I've played in the same band for roughly 15 years, minus a 2 year hiatus in the early 2000's. At one point we had 7 people in the band! It was always fun. The key was knowing how little you could play and having fun with it. You can learn a lot about tone and playing to fit into a band that will benefit you down the road! If everyone works together and picks the correct tones, and plays sparingly it could be an awesome time!

We are a 4 piece now and I have to admit, I miss the big band.
 

MKB

Silver Supporting Member
Messages
8,726
My old band had up to 10 pieces (depending on which horn players showed up). All those horns and keys made playing rhythm guitar MUCH easier. It was a fun band, and we sounded terrific. The only issue with so many folks in the band is it dilutes the money quite a bit.

$1200 gigs were hard to find, and split 10 ways, that's $120 each minus expenses. But a 4 piece band can easily find $500-600 gigs around here. The lower count bands make more money and gig a lot more.
 

capnjim

Senior Member
Messages
1,228
It won't be a problem for long. If you have three females and three males eventually somebody will be killed in a bloody flurry of nails and hair.
 

Flyin' Brian

Silver Supporting Member
Messages
30,270
Is 6 people too much in one band...?

No.

Tedeschi Trucks - 11
Doobie Brothers - 8
Allman Brothers - 7
Tower of Power - 9
Chicago - 8
 

germs

Member
Messages
6,025
No, but that said, the more people you have in the band, the smaller everybody's paycheck is. A good keyboard player can oftentimes replace the second guitarist, but it really depends on the music you're playing.
yup. depends on the goals of the band.

if it's an originals band, just to create/perform music then no. it's not too many. it's never too many!
 

tiktok

Silver Supporting Member
Messages
23,530
So we're forming a band in university. And is 6 people too much in one band...? Some band mates thinks it's alright, some think it's too much. Male: 1 lead 1 rhythm 1 bass Female: 1 keyboard 1 drummer 1 vocal.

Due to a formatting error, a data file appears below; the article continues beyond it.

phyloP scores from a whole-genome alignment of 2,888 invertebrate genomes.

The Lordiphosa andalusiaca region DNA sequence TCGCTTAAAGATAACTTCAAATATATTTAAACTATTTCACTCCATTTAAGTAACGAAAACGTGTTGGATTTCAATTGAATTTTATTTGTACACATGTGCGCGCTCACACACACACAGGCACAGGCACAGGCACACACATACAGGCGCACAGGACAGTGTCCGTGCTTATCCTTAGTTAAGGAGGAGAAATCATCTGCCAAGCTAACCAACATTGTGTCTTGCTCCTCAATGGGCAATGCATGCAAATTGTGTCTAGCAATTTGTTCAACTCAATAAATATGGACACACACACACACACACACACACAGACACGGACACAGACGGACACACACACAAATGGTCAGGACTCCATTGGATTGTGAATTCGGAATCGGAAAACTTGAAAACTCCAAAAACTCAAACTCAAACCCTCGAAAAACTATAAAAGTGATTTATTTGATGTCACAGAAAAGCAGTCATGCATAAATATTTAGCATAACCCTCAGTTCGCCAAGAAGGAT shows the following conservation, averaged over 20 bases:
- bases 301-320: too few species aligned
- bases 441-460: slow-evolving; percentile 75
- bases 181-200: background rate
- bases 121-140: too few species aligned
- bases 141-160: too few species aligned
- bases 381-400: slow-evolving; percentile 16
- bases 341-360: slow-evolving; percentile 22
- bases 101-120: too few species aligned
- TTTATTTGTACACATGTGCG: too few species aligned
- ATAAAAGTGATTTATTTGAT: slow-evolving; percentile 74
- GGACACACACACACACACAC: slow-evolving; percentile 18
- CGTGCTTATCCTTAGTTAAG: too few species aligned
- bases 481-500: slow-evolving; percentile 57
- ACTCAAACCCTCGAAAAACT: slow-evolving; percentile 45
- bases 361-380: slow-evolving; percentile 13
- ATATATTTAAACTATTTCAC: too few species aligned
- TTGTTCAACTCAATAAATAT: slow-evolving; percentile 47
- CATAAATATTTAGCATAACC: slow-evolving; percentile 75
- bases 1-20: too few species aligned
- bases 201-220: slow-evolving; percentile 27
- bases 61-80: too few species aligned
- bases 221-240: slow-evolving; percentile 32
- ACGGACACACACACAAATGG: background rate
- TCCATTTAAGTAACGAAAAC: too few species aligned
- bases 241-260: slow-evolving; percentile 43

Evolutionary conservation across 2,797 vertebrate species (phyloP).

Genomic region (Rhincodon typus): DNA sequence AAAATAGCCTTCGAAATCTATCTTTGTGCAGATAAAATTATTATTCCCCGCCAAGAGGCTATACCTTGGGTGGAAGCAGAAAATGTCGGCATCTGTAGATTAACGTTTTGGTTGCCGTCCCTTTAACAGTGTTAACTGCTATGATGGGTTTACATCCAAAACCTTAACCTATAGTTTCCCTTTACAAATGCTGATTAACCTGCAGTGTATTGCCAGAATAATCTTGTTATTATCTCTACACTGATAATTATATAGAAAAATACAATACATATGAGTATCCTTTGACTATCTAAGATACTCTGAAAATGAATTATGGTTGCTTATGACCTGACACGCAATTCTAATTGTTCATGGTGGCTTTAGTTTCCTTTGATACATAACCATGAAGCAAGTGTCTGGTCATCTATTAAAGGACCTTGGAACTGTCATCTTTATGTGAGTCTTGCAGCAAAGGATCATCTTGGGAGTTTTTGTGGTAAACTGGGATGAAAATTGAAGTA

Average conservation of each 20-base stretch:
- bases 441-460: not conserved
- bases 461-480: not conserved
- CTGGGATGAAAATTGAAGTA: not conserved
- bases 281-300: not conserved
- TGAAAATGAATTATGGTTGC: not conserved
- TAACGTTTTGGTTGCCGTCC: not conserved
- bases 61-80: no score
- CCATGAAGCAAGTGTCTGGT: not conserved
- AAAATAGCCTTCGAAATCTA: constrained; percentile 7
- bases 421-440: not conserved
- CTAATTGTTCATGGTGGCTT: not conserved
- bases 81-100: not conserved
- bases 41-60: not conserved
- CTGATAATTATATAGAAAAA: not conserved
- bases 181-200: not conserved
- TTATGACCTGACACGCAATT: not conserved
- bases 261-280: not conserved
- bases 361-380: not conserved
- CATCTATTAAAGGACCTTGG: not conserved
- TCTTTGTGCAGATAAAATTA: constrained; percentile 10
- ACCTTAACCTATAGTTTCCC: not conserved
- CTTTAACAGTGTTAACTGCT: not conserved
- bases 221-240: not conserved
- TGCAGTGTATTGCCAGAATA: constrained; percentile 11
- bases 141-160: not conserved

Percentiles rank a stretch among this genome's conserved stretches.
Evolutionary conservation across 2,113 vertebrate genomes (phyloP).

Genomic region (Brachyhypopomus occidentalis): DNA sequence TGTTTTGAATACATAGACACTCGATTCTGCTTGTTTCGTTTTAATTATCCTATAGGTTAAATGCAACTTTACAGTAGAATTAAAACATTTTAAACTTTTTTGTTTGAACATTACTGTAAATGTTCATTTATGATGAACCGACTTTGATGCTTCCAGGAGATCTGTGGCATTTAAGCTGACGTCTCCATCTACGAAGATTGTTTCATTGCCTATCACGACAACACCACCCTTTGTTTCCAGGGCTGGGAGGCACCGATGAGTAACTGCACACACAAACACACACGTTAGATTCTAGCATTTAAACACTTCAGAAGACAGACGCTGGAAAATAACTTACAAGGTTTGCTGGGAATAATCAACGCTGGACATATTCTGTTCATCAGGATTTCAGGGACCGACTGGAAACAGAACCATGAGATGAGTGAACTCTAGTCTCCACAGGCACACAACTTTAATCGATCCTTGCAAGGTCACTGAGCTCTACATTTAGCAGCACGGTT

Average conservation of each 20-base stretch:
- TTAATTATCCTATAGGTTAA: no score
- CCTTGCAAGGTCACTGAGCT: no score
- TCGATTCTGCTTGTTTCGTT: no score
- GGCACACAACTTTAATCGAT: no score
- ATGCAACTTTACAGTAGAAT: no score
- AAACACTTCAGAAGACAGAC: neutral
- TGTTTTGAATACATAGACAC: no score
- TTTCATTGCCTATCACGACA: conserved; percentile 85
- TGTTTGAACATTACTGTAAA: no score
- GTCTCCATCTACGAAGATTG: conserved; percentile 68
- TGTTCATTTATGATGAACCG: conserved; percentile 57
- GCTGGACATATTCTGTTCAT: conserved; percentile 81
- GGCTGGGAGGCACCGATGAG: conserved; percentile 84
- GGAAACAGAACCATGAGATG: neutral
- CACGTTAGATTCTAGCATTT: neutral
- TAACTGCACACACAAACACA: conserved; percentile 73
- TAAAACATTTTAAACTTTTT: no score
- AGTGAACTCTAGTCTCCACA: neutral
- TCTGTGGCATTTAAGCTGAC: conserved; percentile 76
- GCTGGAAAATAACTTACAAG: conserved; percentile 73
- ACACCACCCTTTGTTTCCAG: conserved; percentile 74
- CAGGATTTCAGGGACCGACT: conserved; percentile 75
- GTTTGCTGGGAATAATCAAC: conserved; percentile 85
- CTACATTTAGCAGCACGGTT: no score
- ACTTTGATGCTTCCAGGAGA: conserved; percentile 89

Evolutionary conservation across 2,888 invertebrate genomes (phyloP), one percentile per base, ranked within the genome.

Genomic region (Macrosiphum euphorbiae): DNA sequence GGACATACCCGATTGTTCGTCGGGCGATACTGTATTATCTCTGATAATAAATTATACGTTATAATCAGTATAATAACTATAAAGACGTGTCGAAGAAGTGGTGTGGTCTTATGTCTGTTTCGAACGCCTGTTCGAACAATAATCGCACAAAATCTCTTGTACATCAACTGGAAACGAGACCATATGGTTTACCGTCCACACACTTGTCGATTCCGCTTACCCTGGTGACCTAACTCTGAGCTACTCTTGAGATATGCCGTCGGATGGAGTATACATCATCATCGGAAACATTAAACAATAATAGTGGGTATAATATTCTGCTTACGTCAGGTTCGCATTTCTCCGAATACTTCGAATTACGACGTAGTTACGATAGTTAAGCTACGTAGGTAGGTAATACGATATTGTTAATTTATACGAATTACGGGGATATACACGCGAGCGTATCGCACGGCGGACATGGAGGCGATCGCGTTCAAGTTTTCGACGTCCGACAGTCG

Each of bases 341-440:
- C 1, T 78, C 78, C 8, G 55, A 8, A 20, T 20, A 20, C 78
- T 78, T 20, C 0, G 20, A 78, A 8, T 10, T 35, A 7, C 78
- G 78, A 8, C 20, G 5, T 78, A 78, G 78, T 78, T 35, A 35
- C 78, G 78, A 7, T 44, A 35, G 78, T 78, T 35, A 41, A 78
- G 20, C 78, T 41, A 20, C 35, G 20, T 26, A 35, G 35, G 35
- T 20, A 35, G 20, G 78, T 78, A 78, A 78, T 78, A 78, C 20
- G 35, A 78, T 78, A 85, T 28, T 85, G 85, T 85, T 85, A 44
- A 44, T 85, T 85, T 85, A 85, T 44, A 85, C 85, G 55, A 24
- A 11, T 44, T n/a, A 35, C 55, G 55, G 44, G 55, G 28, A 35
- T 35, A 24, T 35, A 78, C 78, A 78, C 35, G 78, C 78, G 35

Personally I think it's too much. At the very least one between rhythm guitarist & keyboard can be taken out I think? But at this point it's a bit difficult to tell someone to quit if you guys know what I mean... What should be done??? Or perhaps it would work??
I've been in several five and six piece bands over the years. Getting the entire band in the room for two consecutive rehearsals was very rare. Over the years, my impression has been that scheduling four people is twice as hard as for three people, and five people is twice as hard as four.

And personally, I avoid playing with students at all costs: they have very little say in their schedule ("Whoa! I'm failing out--I need to bear down for the next month and then I'm on vacation and I'll be back in January! Unless my parents say otherwise! Oh! And some friends are in town this weekend, so I can't play that gig!").
 

DGTCrazy

Mod Squad
Staff member
Messages
16,169
I've played in Big Bands (11 people/with Brass Section), down to 3-piece. How many that are in the band is irrelevant.....as long as you sound good!
 

tone4days

Member
Messages
6,712
one potential benefit, if it is managed to be such, is the idea that a big group can more often absorb an absence if folks can cover for each other

to me, a college band is an opportunity to build fun memories with people you like ... if it is a 'serious' undertaking, then yeah, it can be rougher ... but if the group can cultivate a 'the more the merrier' attitude, you should be golden ...
 

lofgren

Senior Member
Messages
1,008
depends what type of sound/show youre going for. Ive seen springsteen with 14 people on stage in the band.
 

PatrickE_FenderADV

Silver Supporting Member
Messages
28,326
You can have 12 on stage if ya'll get along well, respect the space, have the material to warrant that many... AND don't mix sex within the band ranks!

Seriously though... I'm in a five pc and sometimes there's too many cooks in the kitchen.
 

smallbutmighty

Silver Supporting Member
Messages
10,290
If you're trying to make money, 6 is too many IMO.

If you're not trying to make money, do whatever you want.